David O. Russell is one of those directors that Hollywood stars are lining up to see. In the early 2010s, he had a sensational run with The Fighter, Silver Linings and American Hustle, earning three Oscar nominations as director and two as screenwriter. All three films also grossed at least five times their production budget at the box office. And even if Russell’s last directorial effort “Joy” from 2015 fell far short of expectations both critically and financially, few would have expected that his comeback after seven years would turn out to be a disastrous flop. But wrong thought: “Amsterdam’ received shockingly poor reviews and was massively disappointed at the box office when it was released in the US.
“Amsterdam” is about the soldiers Burt (Christian Bale) and Harold (John David Washington) as well as the nurse Valerie (Margot Robbie), who meet in a military hospital during the First World War, become best friends and some time later become involved in a criminal case where they are suspected of the crime, whereupon they embark on a search for the truth.
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In addition to the three top stars already mentioned, Robert De Niro (“The Godfather II”), Chris Rock (“Fargo”), Anya Taylor-Joy (“The Queen’s Gambit”), Zoe Saldana (“Guardians Of The Galaxy”) and Mike also play Myers (“Austin Powers”), Michael Shannon (“Bullet Train”), Timothy Olyphant (“The Mandalorian’), Rami Malek (‘No Time To Die’), and pop star Taylor Swift (‘Cats’) in ‘Amsterdam” With. Yet the many well-known names are apparently not even remotely sufficient to attract enough people to the cinemas and recoup the high costs.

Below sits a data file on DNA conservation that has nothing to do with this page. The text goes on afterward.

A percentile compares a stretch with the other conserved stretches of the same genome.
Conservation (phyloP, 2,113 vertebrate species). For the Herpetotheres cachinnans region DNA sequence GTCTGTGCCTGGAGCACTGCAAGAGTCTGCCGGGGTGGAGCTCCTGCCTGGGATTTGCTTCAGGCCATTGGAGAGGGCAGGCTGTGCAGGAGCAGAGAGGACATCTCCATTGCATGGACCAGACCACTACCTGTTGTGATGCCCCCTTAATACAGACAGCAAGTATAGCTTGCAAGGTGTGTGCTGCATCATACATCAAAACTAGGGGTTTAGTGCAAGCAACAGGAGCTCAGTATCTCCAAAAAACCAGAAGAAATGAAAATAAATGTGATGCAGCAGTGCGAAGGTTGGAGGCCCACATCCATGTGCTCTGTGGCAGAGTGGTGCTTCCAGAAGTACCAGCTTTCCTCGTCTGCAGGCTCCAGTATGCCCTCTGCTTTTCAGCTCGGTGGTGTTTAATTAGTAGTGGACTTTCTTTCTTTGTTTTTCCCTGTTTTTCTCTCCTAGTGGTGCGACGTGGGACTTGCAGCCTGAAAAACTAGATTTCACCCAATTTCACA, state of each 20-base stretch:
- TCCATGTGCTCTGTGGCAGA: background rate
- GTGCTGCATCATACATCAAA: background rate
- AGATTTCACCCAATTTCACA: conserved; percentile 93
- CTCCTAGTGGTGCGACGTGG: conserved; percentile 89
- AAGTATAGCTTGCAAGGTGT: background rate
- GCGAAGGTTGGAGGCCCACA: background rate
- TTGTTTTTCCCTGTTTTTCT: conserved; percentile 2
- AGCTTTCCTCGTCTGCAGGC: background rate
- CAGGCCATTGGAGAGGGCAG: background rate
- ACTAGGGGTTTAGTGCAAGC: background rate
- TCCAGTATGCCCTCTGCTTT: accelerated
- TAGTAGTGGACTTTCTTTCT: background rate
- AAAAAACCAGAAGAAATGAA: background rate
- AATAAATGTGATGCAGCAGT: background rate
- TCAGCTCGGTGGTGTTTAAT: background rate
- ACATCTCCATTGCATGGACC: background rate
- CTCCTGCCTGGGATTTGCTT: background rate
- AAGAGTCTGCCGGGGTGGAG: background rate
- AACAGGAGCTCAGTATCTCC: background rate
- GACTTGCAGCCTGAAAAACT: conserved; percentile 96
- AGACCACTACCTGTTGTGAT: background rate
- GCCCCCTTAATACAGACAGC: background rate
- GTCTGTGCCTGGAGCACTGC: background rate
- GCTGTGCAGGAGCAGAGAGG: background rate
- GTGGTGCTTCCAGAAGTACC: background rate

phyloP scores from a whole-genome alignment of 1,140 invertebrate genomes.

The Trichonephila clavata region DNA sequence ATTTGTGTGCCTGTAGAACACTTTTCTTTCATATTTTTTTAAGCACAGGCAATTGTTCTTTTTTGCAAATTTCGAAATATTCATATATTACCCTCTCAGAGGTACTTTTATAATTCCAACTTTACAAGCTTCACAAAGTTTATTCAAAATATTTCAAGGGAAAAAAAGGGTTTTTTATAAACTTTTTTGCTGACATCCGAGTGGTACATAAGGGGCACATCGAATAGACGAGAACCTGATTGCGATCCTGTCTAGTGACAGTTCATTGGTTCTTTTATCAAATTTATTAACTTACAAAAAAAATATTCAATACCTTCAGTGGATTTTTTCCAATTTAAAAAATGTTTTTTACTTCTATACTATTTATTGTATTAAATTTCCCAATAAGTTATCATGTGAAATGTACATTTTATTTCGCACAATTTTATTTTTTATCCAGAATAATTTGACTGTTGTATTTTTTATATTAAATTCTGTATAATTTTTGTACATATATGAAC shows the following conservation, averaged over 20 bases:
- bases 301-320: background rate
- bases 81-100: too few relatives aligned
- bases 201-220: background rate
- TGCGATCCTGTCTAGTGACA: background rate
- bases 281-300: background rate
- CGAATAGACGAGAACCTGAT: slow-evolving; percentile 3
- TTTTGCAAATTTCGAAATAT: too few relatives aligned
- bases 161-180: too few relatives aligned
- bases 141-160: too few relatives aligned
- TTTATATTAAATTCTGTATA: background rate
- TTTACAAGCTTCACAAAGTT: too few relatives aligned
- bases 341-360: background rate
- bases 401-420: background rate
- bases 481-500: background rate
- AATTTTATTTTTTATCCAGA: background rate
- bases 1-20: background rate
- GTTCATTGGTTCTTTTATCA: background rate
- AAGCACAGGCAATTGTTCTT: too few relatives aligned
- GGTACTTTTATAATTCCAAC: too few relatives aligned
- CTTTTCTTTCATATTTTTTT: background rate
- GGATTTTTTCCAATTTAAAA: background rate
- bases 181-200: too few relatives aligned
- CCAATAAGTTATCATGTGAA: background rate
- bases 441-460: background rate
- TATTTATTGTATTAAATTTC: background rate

It made just $6.5 million at the North American box office in its first weekend. A bad sign, because the production of “Amsterdam’ swallowed up 80 million dollars!
The US industry magazine calculates together with the marketing expenses and financial expenses for various secondary exploitations deadline with a total cost of approximately $164 million. This contrasts with a forecast total profit (i.e. cinema, home cinema, TV and streaming revenues) of only 67 million. The total loss would be $97 million – and that’s still an optimistic estimate! So it could well be more than 100 million dollars flying out the window…
Roughly speaking, the fact that a film flops is always due to two mutually dependent factors: too high costs and too little profit. In fact, “Amsterdam’ was damn expensive for a film of its kind. With its budget of 80 million, it cost twice as much as “American Hustle”.
Noisy deadline The main reason for the high budget is a sudden change in the production location from Boston to Los Angeles, which had to be carried out due to the corona pandemic. But even with the associated expenses, “Amsterdam’ had a fair chance of making a sizeable profit. “American Hustle” eventually grossed over 250 million.
So the problem is also on the profit side and the fact that so few moviegoers are interested in the historical comedy is probably due to the simplest possible reason: “Amsterdam“ is probably simply not a film worth seeing, at least if you take the disappointing audience feedback and the reviews that have since appeared as a benchmark.
Noisy Rotten Tomatoes Just 33 percent of the critics have “Amsterdam“ positively rated – a catastrophic value for a film that should actually get involved in the awards season. The audience ratings Rotten Tomatoes (60 percent) or at the IMDB (6.2 out of 10) are also just mediocre.
It will still be a few weeks before we in Germany can form our own opinion. “Amsterdam“ will be released in German cinemas on November 3, 2022.
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